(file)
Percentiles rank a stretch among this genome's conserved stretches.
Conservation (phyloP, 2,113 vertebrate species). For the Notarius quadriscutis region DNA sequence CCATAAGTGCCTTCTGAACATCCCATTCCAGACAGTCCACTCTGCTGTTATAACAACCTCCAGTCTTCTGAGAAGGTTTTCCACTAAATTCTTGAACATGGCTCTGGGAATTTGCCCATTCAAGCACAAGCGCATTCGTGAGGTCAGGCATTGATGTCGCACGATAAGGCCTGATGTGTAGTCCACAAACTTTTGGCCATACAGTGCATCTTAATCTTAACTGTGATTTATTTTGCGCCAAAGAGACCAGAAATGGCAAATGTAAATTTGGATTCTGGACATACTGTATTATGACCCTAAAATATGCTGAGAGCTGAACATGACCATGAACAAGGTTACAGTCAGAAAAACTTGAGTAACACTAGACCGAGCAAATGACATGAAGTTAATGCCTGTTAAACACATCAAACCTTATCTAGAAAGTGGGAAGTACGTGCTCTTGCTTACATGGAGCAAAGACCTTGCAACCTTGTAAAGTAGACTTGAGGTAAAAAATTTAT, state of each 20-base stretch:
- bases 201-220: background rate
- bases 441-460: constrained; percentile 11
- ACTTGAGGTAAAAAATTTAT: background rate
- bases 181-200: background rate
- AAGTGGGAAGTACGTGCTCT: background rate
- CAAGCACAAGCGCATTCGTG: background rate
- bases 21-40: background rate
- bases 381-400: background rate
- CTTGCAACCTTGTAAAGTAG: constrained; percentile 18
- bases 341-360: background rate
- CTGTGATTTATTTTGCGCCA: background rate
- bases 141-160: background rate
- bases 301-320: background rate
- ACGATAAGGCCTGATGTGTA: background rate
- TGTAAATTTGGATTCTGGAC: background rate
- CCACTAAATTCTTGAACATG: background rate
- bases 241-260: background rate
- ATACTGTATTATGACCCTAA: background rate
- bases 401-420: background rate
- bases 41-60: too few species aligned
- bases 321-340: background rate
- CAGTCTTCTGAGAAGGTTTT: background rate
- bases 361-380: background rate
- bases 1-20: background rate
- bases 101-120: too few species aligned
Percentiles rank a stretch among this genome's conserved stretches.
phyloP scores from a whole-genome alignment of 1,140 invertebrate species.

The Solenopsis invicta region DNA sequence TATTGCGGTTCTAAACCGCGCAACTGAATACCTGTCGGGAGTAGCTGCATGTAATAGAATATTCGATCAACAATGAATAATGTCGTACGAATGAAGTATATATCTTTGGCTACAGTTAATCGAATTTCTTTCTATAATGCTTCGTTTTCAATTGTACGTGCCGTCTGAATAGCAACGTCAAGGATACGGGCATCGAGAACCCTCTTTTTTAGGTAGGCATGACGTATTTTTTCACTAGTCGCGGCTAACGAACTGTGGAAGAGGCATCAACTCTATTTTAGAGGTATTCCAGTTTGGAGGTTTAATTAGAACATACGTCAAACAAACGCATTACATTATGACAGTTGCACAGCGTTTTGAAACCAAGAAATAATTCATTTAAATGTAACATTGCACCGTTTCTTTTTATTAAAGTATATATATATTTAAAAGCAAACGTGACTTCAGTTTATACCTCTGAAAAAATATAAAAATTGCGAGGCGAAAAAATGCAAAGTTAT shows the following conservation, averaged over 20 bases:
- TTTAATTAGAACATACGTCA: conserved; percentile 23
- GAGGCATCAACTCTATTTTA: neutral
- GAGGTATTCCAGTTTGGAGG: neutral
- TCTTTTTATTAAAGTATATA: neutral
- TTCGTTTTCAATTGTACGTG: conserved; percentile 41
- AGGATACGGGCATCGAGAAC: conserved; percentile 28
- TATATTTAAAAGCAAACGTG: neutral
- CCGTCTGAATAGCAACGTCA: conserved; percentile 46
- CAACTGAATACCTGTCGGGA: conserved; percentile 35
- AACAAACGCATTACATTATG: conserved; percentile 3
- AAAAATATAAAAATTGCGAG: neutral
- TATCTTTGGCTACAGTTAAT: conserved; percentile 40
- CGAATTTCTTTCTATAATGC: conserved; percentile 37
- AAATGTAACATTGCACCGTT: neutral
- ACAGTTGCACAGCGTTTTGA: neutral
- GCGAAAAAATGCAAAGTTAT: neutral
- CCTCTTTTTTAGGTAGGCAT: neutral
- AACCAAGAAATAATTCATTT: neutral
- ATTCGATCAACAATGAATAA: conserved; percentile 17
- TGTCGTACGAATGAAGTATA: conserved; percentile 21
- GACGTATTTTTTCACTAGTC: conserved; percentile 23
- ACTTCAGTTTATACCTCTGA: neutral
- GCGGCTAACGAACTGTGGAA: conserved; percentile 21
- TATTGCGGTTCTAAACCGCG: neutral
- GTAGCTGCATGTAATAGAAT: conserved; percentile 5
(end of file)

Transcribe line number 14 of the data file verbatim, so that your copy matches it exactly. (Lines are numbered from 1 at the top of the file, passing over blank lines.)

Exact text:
- bases 141-160: background rate